As rising fuel costs continue to hit the South African economy, the ANC was contemplating pushing for an increase in oil and gas exploration, setting itself up for a fight with anti-fossil fuel lobby groups.
This new policy position is detailed in the ANC’s draft discussion document on economic policy, obtained by News24 ahead of the party’s policy conference in July.
In the document, the ANC cited geopolitical tension in Eastern Europe, which caused high fuel prices, and the failed interventions as reasons for the renewed vigour in wanting to increase oil and gas exploration.
“In our country, fuel prices have been reaching record levels every month with no end in sight,” the document stated.
“The geopolitical tension in Eastern Europe has been the biggest cause of the high fuel prices.
“The imposition of sanctions on Russia has meant that 60% of Russia’s diesel exports no longer have a market because European countries have stopped buying from them. This is causing a global shortage of diesel, resulting in diesel and paraffin prices rising faster than petrol.”
The party argued that the second cause of high oil prices was “the stance taken by OPEC+ to manage increases in the production of crude oil in support of higher prices”.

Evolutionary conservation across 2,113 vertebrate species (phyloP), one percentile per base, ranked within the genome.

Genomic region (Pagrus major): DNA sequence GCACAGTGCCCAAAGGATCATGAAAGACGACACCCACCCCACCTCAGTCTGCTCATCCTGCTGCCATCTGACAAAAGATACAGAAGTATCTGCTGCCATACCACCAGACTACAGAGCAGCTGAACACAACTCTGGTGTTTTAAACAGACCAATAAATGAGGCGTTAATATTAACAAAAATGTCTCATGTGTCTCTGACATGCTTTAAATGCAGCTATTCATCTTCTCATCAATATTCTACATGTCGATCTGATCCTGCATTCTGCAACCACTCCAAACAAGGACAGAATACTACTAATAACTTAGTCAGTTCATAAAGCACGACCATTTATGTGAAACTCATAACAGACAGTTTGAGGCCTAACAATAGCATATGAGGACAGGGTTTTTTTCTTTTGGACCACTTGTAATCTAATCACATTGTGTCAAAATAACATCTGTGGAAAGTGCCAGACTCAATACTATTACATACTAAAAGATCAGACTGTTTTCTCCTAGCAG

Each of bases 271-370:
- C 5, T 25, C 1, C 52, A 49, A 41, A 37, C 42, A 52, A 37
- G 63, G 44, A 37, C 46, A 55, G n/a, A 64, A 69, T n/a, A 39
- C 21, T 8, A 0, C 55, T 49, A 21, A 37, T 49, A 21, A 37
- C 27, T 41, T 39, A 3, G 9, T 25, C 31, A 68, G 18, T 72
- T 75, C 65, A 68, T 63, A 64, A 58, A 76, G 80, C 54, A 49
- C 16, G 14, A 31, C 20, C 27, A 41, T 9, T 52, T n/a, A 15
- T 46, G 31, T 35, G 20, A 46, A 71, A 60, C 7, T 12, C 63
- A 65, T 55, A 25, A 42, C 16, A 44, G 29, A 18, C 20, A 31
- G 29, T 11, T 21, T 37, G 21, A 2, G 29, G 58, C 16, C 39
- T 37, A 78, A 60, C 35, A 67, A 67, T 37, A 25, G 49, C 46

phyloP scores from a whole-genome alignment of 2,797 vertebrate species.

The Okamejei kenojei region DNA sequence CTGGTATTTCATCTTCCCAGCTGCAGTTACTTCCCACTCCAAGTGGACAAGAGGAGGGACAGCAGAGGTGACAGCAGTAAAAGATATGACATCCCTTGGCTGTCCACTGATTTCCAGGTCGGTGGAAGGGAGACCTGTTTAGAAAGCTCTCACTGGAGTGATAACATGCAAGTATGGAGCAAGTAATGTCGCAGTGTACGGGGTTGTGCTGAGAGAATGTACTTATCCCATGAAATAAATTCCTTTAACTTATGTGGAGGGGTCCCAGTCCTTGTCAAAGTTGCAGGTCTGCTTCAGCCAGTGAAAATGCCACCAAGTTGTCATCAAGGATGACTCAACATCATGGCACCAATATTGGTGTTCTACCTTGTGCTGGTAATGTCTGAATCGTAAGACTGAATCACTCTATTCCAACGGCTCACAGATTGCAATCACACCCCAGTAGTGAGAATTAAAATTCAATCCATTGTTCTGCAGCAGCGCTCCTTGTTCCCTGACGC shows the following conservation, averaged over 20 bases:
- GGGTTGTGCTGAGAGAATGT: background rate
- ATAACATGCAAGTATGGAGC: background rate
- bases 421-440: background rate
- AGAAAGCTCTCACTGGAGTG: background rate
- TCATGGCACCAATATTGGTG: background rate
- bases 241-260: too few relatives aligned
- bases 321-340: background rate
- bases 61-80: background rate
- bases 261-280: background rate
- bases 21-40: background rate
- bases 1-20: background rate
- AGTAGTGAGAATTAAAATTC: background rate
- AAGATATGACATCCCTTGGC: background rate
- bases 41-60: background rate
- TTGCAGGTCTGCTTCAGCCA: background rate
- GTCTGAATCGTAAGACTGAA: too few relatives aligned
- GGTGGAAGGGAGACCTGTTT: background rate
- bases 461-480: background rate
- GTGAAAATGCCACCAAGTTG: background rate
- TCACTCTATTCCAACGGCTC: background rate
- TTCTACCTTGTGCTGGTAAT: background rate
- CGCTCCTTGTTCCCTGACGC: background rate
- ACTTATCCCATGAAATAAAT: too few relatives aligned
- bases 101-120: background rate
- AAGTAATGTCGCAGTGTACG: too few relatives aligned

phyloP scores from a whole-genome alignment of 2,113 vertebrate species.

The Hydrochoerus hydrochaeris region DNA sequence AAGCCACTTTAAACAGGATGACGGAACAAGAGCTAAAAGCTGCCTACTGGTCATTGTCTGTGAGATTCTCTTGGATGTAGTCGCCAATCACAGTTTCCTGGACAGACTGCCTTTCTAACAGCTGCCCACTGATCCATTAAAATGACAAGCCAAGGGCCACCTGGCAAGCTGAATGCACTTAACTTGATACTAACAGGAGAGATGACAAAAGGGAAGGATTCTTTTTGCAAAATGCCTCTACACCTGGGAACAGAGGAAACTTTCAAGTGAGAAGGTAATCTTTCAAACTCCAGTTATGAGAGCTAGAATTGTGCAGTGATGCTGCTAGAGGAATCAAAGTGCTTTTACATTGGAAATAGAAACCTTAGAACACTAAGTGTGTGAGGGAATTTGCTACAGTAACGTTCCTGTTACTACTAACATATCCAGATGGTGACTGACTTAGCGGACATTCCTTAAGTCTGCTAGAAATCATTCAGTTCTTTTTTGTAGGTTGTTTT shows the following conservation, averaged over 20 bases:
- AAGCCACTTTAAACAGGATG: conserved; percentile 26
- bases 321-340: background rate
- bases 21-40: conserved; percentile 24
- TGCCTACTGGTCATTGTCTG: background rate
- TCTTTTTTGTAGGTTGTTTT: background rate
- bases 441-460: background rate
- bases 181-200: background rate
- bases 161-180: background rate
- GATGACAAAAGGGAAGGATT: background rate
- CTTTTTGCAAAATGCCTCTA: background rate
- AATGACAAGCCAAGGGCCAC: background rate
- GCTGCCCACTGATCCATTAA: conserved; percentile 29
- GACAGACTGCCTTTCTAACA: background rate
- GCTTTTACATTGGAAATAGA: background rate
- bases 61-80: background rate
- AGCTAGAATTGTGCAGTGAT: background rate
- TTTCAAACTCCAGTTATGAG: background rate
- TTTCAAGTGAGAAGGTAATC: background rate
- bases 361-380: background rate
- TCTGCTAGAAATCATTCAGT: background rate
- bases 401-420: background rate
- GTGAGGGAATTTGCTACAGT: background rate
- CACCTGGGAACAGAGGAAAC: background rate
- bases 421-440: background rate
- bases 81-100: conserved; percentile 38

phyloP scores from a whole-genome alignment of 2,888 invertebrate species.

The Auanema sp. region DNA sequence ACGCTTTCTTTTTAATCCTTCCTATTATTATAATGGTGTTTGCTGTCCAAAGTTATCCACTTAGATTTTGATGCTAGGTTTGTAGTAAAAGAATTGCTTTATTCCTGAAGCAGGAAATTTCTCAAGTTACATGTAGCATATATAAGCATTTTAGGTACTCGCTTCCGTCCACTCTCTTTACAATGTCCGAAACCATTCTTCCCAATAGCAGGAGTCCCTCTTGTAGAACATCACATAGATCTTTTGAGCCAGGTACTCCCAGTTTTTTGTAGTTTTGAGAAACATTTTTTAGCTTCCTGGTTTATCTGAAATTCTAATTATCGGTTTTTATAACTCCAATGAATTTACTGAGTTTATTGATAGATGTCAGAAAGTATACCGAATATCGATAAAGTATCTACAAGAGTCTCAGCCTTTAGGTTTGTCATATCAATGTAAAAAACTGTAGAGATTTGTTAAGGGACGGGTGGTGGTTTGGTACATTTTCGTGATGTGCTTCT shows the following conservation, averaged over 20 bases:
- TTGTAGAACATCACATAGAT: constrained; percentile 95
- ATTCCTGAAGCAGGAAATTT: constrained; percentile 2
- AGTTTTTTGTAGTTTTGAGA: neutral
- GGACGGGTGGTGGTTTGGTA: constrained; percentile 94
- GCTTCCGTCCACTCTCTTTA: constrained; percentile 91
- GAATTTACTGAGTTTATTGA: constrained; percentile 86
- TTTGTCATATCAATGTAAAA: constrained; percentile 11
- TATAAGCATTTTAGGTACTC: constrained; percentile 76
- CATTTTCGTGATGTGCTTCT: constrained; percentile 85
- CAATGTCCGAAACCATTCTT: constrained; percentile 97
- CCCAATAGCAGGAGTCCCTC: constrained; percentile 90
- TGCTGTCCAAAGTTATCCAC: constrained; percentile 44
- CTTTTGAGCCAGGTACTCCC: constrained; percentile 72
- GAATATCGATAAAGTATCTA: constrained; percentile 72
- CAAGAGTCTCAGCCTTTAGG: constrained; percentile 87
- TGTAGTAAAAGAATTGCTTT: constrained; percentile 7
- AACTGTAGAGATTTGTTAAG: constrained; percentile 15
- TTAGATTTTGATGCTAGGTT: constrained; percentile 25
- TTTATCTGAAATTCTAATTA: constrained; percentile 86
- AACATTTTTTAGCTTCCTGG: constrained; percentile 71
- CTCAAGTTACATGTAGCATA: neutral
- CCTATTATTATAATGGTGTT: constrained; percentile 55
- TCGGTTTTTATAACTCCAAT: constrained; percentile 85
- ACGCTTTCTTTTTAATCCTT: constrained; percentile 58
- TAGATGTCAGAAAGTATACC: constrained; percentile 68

“OPEC+, which Russia is a member of, is limiting the availability of crude oil, leading to an artificial shortage of oil,” the document stated.
According to the ANC, the current reality left South Africa “caught up in the middle of a global economic war”, with high fuel prices beginning to have a knock-on effect on the country.
“Cost of public and private transport has increased and is likely to increase further. The cost of producing food will skyrocket, especially due to the high diesel prices.
“Disposable incomes of all citizens will be affected, and this is bound to lead to some level of discontent, especially if this affects the affordability of staple foods,” the document further stated.
It also highlighted that the government had intervened for two months by reducing the fuel levy by R1.50 for April and May, however, this support had come at a cost of R6 billion and would be paid for through the sale of 40% of the country’s strategic stocks.
The country was, therefore, according to the policy document, left with no choice but to consider proposals more sustainable than adjusting the basic fuel price.
Among the proposals was that South Africa needed to find its own sources of crude oil by opening its offshore acreage to international oil companies for exploration.
“The growing opposition to oil and gas exploration by the anti-fossil fuel lobby groups needs to be confronted politically because it is clear that South Africa is well endowed with oil and gas, which could alleviate crises such as the one we have of high prices,” the document stated.
A similar stance had been taken before by Mineral Resources and Energy Minister Gwede Mantashe, who, in December, came out swinging against environmental lobby groups, accusing their objection to oil and gas developments “as apartheid and colonialism of a special type, masqueraded as a great interest for environmental protection